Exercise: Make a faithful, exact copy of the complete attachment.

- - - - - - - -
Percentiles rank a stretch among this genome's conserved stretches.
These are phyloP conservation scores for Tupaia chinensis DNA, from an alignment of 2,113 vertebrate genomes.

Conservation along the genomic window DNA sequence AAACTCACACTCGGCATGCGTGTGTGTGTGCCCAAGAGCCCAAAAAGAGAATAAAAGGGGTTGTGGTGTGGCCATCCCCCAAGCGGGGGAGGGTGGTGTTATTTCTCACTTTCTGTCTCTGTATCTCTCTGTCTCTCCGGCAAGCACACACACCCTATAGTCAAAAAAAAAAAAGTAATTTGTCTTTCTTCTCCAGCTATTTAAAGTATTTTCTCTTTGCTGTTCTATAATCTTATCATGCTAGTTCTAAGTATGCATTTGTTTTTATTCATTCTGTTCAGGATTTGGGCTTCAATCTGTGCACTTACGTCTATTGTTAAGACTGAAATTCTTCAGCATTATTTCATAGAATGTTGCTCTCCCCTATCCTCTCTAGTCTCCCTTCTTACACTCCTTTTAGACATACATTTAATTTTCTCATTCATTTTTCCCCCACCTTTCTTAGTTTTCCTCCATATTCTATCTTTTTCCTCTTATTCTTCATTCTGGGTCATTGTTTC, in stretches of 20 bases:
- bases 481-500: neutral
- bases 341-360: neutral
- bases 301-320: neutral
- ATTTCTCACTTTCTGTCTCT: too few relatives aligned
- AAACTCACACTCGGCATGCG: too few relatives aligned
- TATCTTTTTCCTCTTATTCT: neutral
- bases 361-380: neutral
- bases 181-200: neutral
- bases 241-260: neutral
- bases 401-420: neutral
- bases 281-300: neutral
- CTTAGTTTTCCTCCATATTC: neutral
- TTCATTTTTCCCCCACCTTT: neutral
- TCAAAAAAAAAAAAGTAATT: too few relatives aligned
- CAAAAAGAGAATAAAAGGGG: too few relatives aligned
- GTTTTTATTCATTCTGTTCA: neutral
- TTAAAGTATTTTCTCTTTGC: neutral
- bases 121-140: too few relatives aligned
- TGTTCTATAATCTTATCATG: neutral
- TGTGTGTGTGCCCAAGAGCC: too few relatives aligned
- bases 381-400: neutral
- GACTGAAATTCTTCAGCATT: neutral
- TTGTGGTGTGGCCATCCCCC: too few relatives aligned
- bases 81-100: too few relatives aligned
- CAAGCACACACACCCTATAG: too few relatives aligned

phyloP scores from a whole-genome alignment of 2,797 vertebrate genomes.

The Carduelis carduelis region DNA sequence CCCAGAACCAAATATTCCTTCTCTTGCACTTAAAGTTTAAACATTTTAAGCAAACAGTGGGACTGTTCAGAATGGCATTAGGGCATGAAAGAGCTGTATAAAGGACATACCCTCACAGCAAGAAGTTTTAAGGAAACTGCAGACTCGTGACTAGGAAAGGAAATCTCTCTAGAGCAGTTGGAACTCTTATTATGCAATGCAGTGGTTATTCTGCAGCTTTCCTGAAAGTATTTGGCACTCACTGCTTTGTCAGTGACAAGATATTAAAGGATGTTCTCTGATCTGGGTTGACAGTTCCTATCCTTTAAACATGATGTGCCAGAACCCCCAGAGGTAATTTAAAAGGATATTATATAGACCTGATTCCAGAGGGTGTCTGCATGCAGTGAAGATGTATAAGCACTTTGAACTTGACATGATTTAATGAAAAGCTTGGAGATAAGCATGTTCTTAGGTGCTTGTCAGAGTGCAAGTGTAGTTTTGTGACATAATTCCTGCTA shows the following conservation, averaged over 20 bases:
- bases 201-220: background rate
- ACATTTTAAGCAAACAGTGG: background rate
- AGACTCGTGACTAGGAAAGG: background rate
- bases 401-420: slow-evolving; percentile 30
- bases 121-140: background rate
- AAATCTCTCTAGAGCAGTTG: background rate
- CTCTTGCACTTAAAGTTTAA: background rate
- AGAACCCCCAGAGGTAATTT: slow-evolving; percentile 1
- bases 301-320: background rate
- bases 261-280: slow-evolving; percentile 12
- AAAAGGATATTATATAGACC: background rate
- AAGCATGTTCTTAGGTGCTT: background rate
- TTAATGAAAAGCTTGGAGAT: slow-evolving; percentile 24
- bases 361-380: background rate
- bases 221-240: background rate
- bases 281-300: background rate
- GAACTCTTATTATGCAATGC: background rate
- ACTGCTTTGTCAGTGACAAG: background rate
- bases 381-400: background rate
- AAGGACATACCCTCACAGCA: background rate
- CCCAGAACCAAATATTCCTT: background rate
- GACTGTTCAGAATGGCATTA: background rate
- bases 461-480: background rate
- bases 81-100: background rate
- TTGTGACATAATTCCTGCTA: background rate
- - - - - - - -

Percentiles rank a stretch among this genome's conserved stretches.
These are phyloP conservation scores for Tupaia chinensis DNA, from an alignment of 2,113 vertebrate genomes.

Conservation along the genomic window DNA sequence AAACTCACACTCGGCATGCGTGTGTGTGTGCCCAAGAGCCCAAAAAGAGAATAAAAGGGGTTGTGGTGTGGCCATCCCCCAAGCGGGGGAGGGTGGTGTTATTTCTCACTTTCTGTCTCTGTATCTCTCTGTCTCTCCGGCAAGCACACACACCCTATAGTCAAAAAAAAAAAAGTAATTTGTCTTTCTTCTCCAGCTATTTAAAGTATTTTCTCTTTGCTGTTCTATAATCTTATCATGCTAGTTCTAAGTATGCATTTGTTTTTATTCATTCTGTTCAGGATTTGGGCTTCAATCTGTGCACTTACGTCTATTGTTAAGACTGAAATTCTTCAGCATTATTTCATAGAATGTTGCTCTCCCCTATCCTCTCTAGTCTCCCTTCTTACACTCCTTTTAGACATACATTTAATTTTCTCATTCATTTTTCCCCCACCTTTCTTAGTTTTCCTCCATATTCTATCTTTTTCCTCTTATTCTTCATTCTGGGTCATTGTTTC, in stretches of 20 bases:
- bases 481-500: neutral
- bases 341-360: neutral
- bases 301-320: neutral
- ATTTCTCACTTTCTGTCTCT: too few relatives aligned
- AAACTCACACTCGGCATGCG: too few relatives aligned
- TATCTTTTTCCTCTTATTCT: neutral
- bases 361-380: neutral
- bases 181-200: neutral
- bases 241-260: neutral
- bases 401-420: neutral
- bases 281-300: neutral
- CTTAGTTTTCCTCCATATTC: neutral
- TTCATTTTTCCCCCACCTTT: neutral
- TCAAAAAAAAAAAAGTAATT: too few relatives aligned
- CAAAAAGAGAATAAAAGGGG: too few relatives aligned
- GTTTTTATTCATTCTGTTCA: neutral
- TTAAAGTATTTTCTCTTTGC: neutral
- bases 121-140: too few relatives aligned
- TGTTCTATAATCTTATCATG: neutral
- TGTGTGTGTGCCCAAGAGCC: too few relatives aligned
- bases 381-400: neutral
- GACTGAAATTCTTCAGCATT: neutral
- TTGTGGTGTGGCCATCCCCC: too few relatives aligned
- bases 81-100: too few relatives aligned
- CAAGCACACACACCCTATAG: too few relatives aligned

phyloP scores from a whole-genome alignment of 2,797 vertebrate genomes.

The Carduelis carduelis region DNA sequence CCCAGAACCAAATATTCCTTCTCTTGCACTTAAAGTTTAAACATTTTAAGCAAACAGTGGGACTGTTCAGAATGGCATTAGGGCATGAAAGAGCTGTATAAAGGACATACCCTCACAGCAAGAAGTTTTAAGGAAACTGCAGACTCGTGACTAGGAAAGGAAATCTCTCTAGAGCAGTTGGAACTCTTATTATGCAATGCAGTGGTTATTCTGCAGCTTTCCTGAAAGTATTTGGCACTCACTGCTTTGTCAGTGACAAGATATTAAAGGATGTTCTCTGATCTGGGTTGACAGTTCCTATCCTTTAAACATGATGTGCCAGAACCCCCAGAGGTAATTTAAAAGGATATTATATAGACCTGATTCCAGAGGGTGTCTGCATGCAGTGAAGATGTATAAGCACTTTGAACTTGACATGATTTAATGAAAAGCTTGGAGATAAGCATGTTCTTAGGTGCTTGTCAGAGTGCAAGTGTAGTTTTGTGACATAATTCCTGCTA shows the following conservation, averaged over 20 bases:
- bases 201-220: background rate
- ACATTTTAAGCAAACAGTGG: background rate
- AGACTCGTGACTAGGAAAGG: background rate
- bases 401-420: slow-evolving; percentile 30
- bases 121-140: background rate
- AAATCTCTCTAGAGCAGTTG: background rate
- CTCTTGCACTTAAAGTTTAA: background rate
- AGAACCCCCAGAGGTAATTT: slow-evolving; percentile 1
- bases 301-320: background rate
- bases 261-280: slow-evolving; percentile 12
- AAAAGGATATTATATAGACC: background rate
- AAGCATGTTCTTAGGTGCTT: background rate
- TTAATGAAAAGCTTGGAGAT: slow-evolving; percentile 24
- bases 361-380: background rate
- bases 221-240: background rate
- bases 281-300: background rate
- GAACTCTTATTATGCAATGC: background rate
- ACTGCTTTGTCAGTGACAAG: background rate
- bases 381-400: background rate
- AAGGACATACCCTCACAGCA: background rate
- CCCAGAACCAAATATTCCTT: background rate
- GACTGTTCAGAATGGCATTA: background rate
- bases 461-480: background rate
- bases 81-100: background rate
- TTGTGACATAATTCCTGCTA: background rate